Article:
Computational Linguistics Colloquium
Thursday, 26 May 2011, 16:15
Decoding language from neural activity
Language, Interaction and Computation Lab; University of Trento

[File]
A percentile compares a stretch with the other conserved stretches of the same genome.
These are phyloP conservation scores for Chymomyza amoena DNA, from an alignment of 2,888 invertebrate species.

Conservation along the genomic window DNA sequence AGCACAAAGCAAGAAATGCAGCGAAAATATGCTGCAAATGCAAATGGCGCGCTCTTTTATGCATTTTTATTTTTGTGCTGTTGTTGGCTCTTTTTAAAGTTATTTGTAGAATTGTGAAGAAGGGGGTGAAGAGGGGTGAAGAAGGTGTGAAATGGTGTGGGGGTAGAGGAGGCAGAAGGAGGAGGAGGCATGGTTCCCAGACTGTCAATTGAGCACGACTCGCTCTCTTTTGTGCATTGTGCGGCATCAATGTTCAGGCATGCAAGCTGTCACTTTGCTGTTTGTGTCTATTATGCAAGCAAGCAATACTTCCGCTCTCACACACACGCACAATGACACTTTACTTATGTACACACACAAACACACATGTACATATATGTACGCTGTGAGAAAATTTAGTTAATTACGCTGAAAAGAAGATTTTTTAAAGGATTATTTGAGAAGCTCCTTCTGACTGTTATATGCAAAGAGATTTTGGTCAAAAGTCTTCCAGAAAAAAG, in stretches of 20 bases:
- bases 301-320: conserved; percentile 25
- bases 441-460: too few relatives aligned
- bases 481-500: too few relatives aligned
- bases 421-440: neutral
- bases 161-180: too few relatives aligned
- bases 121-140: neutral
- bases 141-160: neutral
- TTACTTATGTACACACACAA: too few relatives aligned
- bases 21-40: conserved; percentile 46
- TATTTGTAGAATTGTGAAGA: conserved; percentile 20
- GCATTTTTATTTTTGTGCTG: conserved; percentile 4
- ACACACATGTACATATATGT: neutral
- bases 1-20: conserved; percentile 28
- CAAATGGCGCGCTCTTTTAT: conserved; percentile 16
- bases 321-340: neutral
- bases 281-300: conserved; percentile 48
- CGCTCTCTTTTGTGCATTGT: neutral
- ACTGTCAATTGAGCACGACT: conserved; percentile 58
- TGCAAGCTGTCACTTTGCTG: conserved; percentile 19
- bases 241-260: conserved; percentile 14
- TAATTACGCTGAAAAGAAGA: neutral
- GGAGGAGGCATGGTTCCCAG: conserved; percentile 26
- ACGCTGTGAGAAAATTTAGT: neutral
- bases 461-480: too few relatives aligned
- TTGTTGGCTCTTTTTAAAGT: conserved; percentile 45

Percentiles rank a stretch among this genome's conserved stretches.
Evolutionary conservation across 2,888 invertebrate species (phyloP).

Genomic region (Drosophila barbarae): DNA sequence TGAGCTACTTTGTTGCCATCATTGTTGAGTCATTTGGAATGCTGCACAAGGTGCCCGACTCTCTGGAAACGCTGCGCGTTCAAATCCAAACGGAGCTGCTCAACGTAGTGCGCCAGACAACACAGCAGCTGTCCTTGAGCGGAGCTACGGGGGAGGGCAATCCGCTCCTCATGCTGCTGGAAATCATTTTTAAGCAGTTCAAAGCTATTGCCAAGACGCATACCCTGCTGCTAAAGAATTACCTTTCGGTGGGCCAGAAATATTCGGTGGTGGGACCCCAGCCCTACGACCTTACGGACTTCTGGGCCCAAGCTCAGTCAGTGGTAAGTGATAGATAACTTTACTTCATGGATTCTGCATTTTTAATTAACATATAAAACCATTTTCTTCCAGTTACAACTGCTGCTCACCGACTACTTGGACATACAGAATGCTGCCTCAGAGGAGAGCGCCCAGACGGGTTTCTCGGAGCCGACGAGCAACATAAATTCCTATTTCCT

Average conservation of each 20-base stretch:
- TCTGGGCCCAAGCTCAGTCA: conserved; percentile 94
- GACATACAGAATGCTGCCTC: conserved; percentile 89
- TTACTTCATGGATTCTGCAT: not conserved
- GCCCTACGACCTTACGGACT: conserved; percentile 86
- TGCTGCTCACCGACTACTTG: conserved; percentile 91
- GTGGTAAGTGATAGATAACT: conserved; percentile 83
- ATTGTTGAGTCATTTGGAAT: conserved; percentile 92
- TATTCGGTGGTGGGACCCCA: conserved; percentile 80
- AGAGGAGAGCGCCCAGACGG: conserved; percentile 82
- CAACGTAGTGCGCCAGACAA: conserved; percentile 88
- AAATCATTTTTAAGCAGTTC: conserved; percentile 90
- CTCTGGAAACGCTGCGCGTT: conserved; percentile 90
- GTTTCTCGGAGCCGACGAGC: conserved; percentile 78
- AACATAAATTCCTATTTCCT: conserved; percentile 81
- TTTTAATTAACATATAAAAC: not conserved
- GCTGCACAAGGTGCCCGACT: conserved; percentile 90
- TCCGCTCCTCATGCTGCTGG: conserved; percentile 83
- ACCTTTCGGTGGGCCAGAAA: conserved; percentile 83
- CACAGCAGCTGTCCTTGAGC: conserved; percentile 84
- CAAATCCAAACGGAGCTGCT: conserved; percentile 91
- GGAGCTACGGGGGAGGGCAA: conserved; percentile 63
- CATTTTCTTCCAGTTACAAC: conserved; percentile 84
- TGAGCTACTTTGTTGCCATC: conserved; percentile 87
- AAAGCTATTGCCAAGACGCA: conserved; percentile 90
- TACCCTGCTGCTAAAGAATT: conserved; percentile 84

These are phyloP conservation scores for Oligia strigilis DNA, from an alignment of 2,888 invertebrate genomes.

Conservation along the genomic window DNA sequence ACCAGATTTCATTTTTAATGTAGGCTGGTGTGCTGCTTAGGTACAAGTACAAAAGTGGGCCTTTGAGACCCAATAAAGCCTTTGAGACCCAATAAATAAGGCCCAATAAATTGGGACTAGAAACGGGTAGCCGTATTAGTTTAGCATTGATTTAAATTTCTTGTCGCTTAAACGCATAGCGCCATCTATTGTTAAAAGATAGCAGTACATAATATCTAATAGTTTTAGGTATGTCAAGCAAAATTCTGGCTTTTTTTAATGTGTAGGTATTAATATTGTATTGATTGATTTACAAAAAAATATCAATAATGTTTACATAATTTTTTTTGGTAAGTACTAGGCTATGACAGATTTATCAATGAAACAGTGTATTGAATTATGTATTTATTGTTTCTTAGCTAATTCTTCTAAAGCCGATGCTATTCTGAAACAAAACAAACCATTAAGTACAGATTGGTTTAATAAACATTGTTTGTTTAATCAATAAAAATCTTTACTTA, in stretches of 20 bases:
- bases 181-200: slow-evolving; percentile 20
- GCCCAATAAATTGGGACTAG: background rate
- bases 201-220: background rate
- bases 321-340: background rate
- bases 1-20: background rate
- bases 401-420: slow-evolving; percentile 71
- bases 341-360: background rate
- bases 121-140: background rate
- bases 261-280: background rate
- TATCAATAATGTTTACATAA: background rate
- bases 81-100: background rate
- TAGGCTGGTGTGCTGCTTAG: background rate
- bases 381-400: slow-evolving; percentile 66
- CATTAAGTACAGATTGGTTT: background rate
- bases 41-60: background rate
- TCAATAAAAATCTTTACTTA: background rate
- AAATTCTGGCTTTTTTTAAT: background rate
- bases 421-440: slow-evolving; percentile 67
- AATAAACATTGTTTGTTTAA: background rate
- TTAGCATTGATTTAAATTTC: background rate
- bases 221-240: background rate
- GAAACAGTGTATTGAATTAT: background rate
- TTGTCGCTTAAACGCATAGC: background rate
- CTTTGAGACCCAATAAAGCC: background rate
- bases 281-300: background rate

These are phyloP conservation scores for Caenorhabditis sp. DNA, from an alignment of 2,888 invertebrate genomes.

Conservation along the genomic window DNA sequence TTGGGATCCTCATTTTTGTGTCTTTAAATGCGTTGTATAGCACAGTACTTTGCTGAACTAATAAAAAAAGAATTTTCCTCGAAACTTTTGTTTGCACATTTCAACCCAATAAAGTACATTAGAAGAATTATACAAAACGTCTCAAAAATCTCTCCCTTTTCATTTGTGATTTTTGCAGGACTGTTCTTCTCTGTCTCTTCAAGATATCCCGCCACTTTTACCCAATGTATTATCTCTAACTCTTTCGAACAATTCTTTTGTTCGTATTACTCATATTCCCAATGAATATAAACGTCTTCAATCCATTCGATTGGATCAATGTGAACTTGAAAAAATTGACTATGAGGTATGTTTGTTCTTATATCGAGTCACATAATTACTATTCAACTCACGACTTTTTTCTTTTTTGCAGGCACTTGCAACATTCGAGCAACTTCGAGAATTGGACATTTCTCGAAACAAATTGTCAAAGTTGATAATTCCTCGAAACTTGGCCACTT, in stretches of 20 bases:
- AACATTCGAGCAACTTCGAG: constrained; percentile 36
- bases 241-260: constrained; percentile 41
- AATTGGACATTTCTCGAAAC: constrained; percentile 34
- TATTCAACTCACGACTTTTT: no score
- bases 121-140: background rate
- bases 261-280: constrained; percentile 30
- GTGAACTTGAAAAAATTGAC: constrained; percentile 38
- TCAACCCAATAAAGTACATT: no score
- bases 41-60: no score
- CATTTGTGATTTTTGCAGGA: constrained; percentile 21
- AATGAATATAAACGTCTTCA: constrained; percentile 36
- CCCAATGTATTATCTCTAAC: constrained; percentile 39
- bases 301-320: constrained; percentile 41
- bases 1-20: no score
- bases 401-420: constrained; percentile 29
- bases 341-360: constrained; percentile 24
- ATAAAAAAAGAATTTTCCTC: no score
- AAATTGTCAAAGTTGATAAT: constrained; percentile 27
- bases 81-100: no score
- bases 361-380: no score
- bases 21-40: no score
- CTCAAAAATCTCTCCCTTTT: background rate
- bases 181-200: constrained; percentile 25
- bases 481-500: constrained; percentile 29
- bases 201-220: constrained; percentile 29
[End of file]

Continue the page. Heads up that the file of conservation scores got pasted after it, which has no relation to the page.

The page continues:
Computational linguistics has undergone something of a revolution in recent years, as the use of very large corpora and machine learning methods have become part of our standard toolbox. Corpora have both obvious advantages (authenticity, size, coverage of many dialects, domains, genres, registers) and disadvantages (lack of extra-linguistic context, pervasive ambiguity). In this context neuroimaging data can be seen as complementary, as it is typically much more limited in scale (due to the labour and cost of collecting it), but gives a well-controlled and direct, if noisy, snapshot of the mind in action. If recent rapid methodological progress continues, neural data could soon become a second principle empirical pillar for computational work that explores linguistic cognition. In this talk I will try to give an overview of recent work that decodes linguistic representations and processes from recordings of brain activity, with a particular emphasis on the topic we specialise in: lexical semantics. At the end I will also speculate on the broader potential of such methods, and explain why I think computational linguists are singularly well placed to contribute in this area.
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